Ledgering may be effective where range is an issue or where float fishing is difficult due to adverse weather conditions. Using a slightly buoyant or popped up bait can aid presentation as well as making it considerably easier for a Rudd to take, however bottom baits will be taken but will not be so easily seen or eaten by the Rudd. The use of self hooking set-ups such as The Helicopter rig which incorporates a very short hooklink or swim feeders tactics are both effective, however make sure that these rigs are safe.
Rudd will readily take maggots, casters, bread, sweetcorn, pellets & small
6-10mm Boilies. If float fishing you will need to constantly loose feed around your float and cast regularly, however if ledgering feed can be introduced through feeders or within PVA bags.
Surface feeding Rudd can be quite easily found on a fishery where there is only a slight breeze. The use of polaroids is essential and a catapult to fire out some frees samples. Simply look for the ripples created as the fish feed on invertebrates and insects trapped in the surface layers, or by using small floating baits such as floating casters or small pieces of torn bread to drift downwind on the breeze until intercepted: remember that these same offerings will be quickly devoured by ducks and terns (which are increasingly present at some fisheries), if present. Small crystal wagglers or freelined baits will work well.
Surface feeding Rudd can be taken on floating baits in the right conditions and if wildfowl or nuisance fish are not present. Using pieces of bread flake or soft crust can work well, as can slow sinking flake if fish are shy. The use of a hair can help avoid detection of the crust when the Rudd test the bait before taking positively and has the added bonus of keeping your hookbait firmly attached to the rig. The use of fresh, not stale bread, will assist the bread/crust in ‘gripping’ either the hook or the hair as well as being stronger smelling. Artificial bread can be used to give casting distance, but only use small pieces as larger pieces are rejected by Rudd as they test the bait by sucking it into their mouths before swallowing if accepted.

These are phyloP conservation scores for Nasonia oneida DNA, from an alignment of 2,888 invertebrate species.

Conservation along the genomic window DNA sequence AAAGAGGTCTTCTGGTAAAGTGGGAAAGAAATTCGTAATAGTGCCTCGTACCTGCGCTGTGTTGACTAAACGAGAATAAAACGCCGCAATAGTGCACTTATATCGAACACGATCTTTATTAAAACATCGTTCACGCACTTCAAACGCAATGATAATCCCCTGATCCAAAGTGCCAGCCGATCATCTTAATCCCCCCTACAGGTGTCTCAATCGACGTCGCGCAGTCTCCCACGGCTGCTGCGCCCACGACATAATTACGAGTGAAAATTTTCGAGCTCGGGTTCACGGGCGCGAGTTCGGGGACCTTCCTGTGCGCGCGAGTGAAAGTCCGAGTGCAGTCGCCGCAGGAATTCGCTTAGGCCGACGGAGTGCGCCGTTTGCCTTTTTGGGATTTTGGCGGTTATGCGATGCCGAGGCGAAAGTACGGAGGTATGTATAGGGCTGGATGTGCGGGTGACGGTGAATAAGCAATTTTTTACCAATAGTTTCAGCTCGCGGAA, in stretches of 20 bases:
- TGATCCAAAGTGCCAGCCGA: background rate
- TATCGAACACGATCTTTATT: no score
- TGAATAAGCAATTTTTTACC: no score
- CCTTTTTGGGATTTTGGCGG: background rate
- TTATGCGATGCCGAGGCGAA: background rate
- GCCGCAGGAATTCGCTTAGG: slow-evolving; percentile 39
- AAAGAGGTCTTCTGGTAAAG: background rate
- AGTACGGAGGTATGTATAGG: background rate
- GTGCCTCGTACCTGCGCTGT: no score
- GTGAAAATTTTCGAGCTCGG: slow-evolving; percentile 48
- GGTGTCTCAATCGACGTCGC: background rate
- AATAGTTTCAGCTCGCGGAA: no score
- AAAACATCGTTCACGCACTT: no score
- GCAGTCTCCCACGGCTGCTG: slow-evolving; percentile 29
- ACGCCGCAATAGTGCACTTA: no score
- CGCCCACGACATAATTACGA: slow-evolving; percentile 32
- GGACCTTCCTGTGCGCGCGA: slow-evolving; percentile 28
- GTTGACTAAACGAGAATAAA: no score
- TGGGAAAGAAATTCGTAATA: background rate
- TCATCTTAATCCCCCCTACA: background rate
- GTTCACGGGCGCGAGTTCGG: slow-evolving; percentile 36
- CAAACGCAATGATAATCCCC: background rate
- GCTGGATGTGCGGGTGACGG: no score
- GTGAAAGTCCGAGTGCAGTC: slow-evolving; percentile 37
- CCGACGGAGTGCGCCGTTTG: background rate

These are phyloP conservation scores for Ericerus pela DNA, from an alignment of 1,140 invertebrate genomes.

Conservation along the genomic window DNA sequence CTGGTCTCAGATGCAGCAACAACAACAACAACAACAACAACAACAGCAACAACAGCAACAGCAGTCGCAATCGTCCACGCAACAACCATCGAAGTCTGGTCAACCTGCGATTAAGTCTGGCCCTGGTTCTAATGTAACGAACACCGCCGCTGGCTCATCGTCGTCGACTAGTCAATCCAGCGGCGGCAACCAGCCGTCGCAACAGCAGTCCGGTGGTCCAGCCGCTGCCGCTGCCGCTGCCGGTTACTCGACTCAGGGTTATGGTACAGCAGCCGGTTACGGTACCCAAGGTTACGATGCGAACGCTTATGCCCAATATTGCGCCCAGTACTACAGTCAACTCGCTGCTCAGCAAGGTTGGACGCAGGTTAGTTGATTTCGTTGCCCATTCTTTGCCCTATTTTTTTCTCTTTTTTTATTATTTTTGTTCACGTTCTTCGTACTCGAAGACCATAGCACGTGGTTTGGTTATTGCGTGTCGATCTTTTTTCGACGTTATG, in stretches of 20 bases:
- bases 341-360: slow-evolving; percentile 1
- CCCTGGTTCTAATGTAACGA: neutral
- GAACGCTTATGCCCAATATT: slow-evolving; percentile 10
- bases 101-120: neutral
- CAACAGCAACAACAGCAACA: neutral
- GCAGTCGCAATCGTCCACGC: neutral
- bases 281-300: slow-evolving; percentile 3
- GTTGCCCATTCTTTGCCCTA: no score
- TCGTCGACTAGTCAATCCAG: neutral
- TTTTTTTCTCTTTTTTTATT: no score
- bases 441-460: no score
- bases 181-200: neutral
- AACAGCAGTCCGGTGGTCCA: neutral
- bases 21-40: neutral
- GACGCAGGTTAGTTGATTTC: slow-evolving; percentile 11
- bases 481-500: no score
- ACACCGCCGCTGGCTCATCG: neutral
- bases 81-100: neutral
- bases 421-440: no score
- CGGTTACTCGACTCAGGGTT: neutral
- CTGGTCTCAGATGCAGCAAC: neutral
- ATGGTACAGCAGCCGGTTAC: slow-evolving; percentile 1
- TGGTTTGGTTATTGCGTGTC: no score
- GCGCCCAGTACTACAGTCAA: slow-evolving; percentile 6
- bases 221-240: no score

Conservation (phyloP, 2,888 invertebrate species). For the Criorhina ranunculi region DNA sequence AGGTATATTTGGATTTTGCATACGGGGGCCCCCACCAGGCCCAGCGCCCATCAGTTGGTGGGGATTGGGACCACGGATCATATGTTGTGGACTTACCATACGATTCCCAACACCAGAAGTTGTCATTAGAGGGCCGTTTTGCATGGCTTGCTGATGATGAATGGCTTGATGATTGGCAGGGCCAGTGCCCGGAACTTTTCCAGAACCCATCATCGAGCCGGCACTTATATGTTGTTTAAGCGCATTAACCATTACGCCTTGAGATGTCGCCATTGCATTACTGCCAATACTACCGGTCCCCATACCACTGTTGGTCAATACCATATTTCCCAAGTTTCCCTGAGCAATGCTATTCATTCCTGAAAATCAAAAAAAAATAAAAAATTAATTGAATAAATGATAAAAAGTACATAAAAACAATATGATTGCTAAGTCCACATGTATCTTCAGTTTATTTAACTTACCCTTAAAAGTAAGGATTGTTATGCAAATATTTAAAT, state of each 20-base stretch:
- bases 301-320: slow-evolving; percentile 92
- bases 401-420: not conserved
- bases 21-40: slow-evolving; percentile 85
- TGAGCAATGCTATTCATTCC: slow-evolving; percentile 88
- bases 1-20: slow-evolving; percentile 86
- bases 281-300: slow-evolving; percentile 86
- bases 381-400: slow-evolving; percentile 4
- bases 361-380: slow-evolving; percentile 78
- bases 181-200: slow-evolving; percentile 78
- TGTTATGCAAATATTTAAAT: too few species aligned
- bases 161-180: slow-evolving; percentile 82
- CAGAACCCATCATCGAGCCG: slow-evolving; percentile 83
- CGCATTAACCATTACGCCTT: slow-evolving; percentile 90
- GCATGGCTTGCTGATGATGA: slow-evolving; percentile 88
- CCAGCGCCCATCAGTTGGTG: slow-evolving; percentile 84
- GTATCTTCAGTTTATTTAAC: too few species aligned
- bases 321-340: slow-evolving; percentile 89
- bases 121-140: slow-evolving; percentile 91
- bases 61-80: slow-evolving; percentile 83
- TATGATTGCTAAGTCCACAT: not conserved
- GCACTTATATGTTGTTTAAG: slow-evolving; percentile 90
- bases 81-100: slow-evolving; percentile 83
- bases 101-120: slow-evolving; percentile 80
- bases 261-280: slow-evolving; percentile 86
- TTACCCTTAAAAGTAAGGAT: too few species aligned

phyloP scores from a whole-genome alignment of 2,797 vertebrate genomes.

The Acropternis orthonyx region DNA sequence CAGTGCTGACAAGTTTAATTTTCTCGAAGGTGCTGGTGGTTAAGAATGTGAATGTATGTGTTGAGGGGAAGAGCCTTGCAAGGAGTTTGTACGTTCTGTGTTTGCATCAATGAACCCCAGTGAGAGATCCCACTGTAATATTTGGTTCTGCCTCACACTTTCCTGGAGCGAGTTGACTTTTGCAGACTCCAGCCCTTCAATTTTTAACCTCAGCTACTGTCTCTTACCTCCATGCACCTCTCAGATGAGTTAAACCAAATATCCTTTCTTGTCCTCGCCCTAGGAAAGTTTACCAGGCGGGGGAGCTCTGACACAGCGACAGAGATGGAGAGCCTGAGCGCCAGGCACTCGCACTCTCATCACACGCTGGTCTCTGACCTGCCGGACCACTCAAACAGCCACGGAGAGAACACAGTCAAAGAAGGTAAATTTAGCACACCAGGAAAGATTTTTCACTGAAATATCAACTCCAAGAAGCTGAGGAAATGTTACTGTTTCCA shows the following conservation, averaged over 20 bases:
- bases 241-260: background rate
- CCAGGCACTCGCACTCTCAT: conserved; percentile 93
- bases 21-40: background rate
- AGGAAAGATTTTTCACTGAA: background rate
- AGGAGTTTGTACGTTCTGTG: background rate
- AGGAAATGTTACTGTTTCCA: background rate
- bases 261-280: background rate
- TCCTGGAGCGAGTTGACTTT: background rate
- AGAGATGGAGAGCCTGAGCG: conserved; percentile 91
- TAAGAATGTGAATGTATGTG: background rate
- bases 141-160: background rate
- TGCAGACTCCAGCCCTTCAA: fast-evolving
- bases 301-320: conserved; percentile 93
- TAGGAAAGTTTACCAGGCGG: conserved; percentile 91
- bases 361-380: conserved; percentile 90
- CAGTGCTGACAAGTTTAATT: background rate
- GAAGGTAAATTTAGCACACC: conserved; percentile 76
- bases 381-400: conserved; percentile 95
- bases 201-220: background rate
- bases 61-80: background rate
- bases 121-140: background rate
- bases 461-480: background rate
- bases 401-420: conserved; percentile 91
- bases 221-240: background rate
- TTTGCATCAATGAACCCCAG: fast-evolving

Rudd can also be susceptible to artificial flies, with either dry flies or slow-sinking nymphs falling through the surface water layers providing interesting sport to those skilled in such practices. The areas around weed beds are good places to fish close to, where Rudd can wait in shelter before intercepting potential food that breaks the surface of falls close to or in front of them.
Stalking Rudd needs to be done carefully and you must take care not to be seen as they are easily spooked.
Rudd are known to take small fish on occasion and the use of artificial lures at the right times of year, when fry are plentiful and provide a fairly substantial meal, can be an unusual way to catch them !
Night fishing, whether margin fishing by float or ledgering can be very effective and often produces better fish. Rudd will feed right the way through the winter, however location is the key to success but if your lucky enough to find them then it’s the better fish that will show. One of the attached article is all about catching big Rudd in the winter at Frensham Great Pond.
Rudd of a small average size can be found in all of the Society’s lakes and ponds, with larger fish over 1lb being reasonably easy to catch at both Frensham Great & Frensham Little Ponds. Specimens of 2lb are a realistic target and some fish exceed 3lb in weight, with the FAS record of 3lb 6oz (3lb 14oz unclaimed), being caught from Frensham Great Pond.
That said, whilst these two fisheries have proven pedigree, remember that location is key to success. Rudd are present in all of out still waters and there could quite easily be a few larger fish that careful studying of the fishery may reveal previously unknown fish that have not been caught for many years.
Tarn Pond is full of small rudd, which supply consistent sport. Its great fun for the less experienced angler or the younger generation where keeping their interest is important.
|Clay lake, Co Armagh, Northern Ireland